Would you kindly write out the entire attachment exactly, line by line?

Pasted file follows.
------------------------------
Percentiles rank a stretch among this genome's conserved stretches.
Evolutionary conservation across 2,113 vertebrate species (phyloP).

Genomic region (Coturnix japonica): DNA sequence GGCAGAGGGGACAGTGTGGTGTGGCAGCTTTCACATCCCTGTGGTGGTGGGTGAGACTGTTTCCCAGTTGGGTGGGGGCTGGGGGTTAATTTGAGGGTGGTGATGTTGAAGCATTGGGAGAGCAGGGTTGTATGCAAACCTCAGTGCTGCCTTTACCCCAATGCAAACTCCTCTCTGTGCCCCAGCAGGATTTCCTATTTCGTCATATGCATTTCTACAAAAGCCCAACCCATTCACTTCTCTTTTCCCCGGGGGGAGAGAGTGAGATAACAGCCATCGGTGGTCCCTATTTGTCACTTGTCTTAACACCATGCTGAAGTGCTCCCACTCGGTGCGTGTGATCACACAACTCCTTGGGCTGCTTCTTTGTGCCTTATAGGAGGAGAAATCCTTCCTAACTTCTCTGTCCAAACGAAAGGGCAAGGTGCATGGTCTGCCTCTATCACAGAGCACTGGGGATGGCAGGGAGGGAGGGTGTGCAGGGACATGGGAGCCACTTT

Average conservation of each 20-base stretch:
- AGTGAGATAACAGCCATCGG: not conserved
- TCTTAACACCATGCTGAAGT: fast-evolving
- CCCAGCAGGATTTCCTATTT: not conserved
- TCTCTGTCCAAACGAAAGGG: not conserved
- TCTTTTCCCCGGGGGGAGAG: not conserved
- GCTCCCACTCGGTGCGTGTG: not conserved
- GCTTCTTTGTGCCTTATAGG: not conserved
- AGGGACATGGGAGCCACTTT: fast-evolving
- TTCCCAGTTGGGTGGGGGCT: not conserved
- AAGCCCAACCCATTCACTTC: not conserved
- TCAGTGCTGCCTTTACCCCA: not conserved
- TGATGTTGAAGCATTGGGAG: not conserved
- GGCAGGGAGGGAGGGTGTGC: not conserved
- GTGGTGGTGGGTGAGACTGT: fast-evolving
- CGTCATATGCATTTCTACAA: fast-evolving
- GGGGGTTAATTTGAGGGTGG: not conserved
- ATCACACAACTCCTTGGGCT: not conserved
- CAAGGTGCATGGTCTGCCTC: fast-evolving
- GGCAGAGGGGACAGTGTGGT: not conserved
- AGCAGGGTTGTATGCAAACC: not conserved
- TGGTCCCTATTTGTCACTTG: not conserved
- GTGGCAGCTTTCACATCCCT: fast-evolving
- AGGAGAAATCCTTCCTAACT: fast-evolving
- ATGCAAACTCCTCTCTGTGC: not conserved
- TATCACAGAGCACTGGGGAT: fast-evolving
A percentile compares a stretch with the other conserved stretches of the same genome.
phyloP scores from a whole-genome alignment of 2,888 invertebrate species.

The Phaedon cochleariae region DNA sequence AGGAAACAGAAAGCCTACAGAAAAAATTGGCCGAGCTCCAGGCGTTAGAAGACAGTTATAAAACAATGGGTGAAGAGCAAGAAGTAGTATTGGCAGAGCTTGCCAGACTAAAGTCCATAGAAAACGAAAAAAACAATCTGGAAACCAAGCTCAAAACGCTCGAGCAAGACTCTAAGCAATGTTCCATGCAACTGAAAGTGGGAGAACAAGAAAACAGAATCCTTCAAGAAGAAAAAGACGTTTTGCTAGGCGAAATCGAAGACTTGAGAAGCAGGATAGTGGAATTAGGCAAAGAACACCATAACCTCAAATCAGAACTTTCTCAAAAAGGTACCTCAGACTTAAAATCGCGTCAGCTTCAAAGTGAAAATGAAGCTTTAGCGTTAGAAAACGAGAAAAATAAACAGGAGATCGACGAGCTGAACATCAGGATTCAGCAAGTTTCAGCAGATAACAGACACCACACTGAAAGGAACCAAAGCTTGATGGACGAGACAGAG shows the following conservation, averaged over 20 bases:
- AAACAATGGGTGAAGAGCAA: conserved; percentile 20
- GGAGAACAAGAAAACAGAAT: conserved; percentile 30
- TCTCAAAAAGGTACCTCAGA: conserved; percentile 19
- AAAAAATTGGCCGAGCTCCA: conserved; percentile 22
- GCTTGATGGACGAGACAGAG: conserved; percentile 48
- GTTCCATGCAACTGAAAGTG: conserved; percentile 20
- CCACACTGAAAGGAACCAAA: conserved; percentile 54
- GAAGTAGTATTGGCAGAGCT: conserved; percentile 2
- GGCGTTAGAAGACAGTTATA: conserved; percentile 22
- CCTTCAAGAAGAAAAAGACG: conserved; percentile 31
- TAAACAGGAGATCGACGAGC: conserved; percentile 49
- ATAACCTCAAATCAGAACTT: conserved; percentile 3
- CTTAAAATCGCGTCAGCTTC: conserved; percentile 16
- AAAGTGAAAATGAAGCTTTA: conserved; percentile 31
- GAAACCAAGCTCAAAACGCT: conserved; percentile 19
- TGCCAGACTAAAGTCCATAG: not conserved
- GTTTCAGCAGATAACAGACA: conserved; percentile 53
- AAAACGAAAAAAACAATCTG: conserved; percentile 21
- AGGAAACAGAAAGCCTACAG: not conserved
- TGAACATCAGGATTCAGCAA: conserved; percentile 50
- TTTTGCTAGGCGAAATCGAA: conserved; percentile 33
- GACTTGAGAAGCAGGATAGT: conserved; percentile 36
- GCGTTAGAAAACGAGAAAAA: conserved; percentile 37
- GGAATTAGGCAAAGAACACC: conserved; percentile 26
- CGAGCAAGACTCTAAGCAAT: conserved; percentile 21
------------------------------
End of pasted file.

Percentiles rank a stretch among this genome's conserved stretches.
Evolutionary conservation across 2,113 vertebrate species (phyloP).

Genomic region (Coturnix japonica): DNA sequence GGCAGAGGGGACAGTGTGGTGTGGCAGCTTTCACATCCCTGTGGTGGTGGGTGAGACTGTTTCCCAGTTGGGTGGGGGCTGGGGGTTAATTTGAGGGTGGTGATGTTGAAGCATTGGGAGAGCAGGGTTGTATGCAAACCTCAGTGCTGCCTTTACCCCAATGCAAACTCCTCTCTGTGCCCCAGCAGGATTTCCTATTTCGTCATATGCATTTCTACAAAAGCCCAACCCATTCACTTCTCTTTTCCCCGGGGGGAGAGAGTGAGATAACAGCCATCGGTGGTCCCTATTTGTCACTTGTCTTAACACCATGCTGAAGTGCTCCCACTCGGTGCGTGTGATCACACAACTCCTTGGGCTGCTTCTTTGTGCCTTATAGGAGGAGAAATCCTTCCTAACTTCTCTGTCCAAACGAAAGGGCAAGGTGCATGGTCTGCCTCTATCACAGAGCACTGGGGATGGCAGGGAGGGAGGGTGTGCAGGGACATGGGAGCCACTTT

Average conservation of each 20-base stretch:
- AGTGAGATAACAGCCATCGG: not conserved
- TCTTAACACCATGCTGAAGT: fast-evolving
- CCCAGCAGGATTTCCTATTT: not conserved
- TCTCTGTCCAAACGAAAGGG: not conserved
- TCTTTTCCCCGGGGGGAGAG: not conserved
- GCTCCCACTCGGTGCGTGTG: not conserved
- GCTTCTTTGTGCCTTATAGG: not conserved
- AGGGACATGGGAGCCACTTT: fast-evolving
- TTCCCAGTTGGGTGGGGGCT: not conserved
- AAGCCCAACCCATTCACTTC: not conserved
- TCAGTGCTGCCTTTACCCCA: not conserved
- TGATGTTGAAGCATTGGGAG: not conserved
- GGCAGGGAGGGAGGGTGTGC: not conserved
- GTGGTGGTGGGTGAGACTGT: fast-evolving
- CGTCATATGCATTTCTACAA: fast-evolving
- GGGGGTTAATTTGAGGGTGG: not conserved
- ATCACACAACTCCTTGGGCT: not conserved
- CAAGGTGCATGGTCTGCCTC: fast-evolving
- GGCAGAGGGGACAGTGTGGT: not conserved
- AGCAGGGTTGTATGCAAACC: not conserved
- TGGTCCCTATTTGTCACTTG: not conserved
- GTGGCAGCTTTCACATCCCT: fast-evolving
- AGGAGAAATCCTTCCTAACT: fast-evolving
- ATGCAAACTCCTCTCTGTGC: not conserved
- TATCACAGAGCACTGGGGAT: fast-evolving
A percentile compares a stretch with the other conserved stretches of the same genome.
phyloP scores from a whole-genome alignment of 2,888 invertebrate species.

The Phaedon cochleariae region DNA sequence AGGAAACAGAAAGCCTACAGAAAAAATTGGCCGAGCTCCAGGCGTTAGAAGACAGTTATAAAACAATGGGTGAAGAGCAAGAAGTAGTATTGGCAGAGCTTGCCAGACTAAAGTCCATAGAAAACGAAAAAAACAATCTGGAAACCAAGCTCAAAACGCTCGAGCAAGACTCTAAGCAATGTTCCATGCAACTGAAAGTGGGAGAACAAGAAAACAGAATCCTTCAAGAAGAAAAAGACGTTTTGCTAGGCGAAATCGAAGACTTGAGAAGCAGGATAGTGGAATTAGGCAAAGAACACCATAACCTCAAATCAGAACTTTCTCAAAAAGGTACCTCAGACTTAAAATCGCGTCAGCTTCAAAGTGAAAATGAAGCTTTAGCGTTAGAAAACGAGAAAAATAAACAGGAGATCGACGAGCTGAACATCAGGATTCAGCAAGTTTCAGCAGATAACAGACACCACACTGAAAGGAACCAAAGCTTGATGGACGAGACAGAG shows the following conservation, averaged over 20 bases:
- AAACAATGGGTGAAGAGCAA: conserved; percentile 20
- GGAGAACAAGAAAACAGAAT: conserved; percentile 30
- TCTCAAAAAGGTACCTCAGA: conserved; percentile 19
- AAAAAATTGGCCGAGCTCCA: conserved; percentile 22
- GCTTGATGGACGAGACAGAG: conserved; percentile 48
- GTTCCATGCAACTGAAAGTG: conserved; percentile 20
- CCACACTGAAAGGAACCAAA: conserved; percentile 54
- GAAGTAGTATTGGCAGAGCT: conserved; percentile 2
- GGCGTTAGAAGACAGTTATA: conserved; percentile 22
- CCTTCAAGAAGAAAAAGACG: conserved; percentile 31
- TAAACAGGAGATCGACGAGC: conserved; percentile 49
- ATAACCTCAAATCAGAACTT: conserved; percentile 3
- CTTAAAATCGCGTCAGCTTC: conserved; percentile 16
- AAAGTGAAAATGAAGCTTTA: conserved; percentile 31
- GAAACCAAGCTCAAAACGCT: conserved; percentile 19
- TGCCAGACTAAAGTCCATAG: not conserved
- GTTTCAGCAGATAACAGACA: conserved; percentile 53
- AAAACGAAAAAAACAATCTG: conserved; percentile 21
- AGGAAACAGAAAGCCTACAG: not conserved
- TGAACATCAGGATTCAGCAA: conserved; percentile 50
- TTTTGCTAGGCGAAATCGAA: conserved; percentile 33
- GACTTGAGAAGCAGGATAGT: conserved; percentile 36
- GCGTTAGAAAACGAGAAAAA: conserved; percentile 37
- GGAATTAGGCAAAGAACACC: conserved; percentile 26
- CGAGCAAGACTCTAAGCAAT: conserved; percentile 21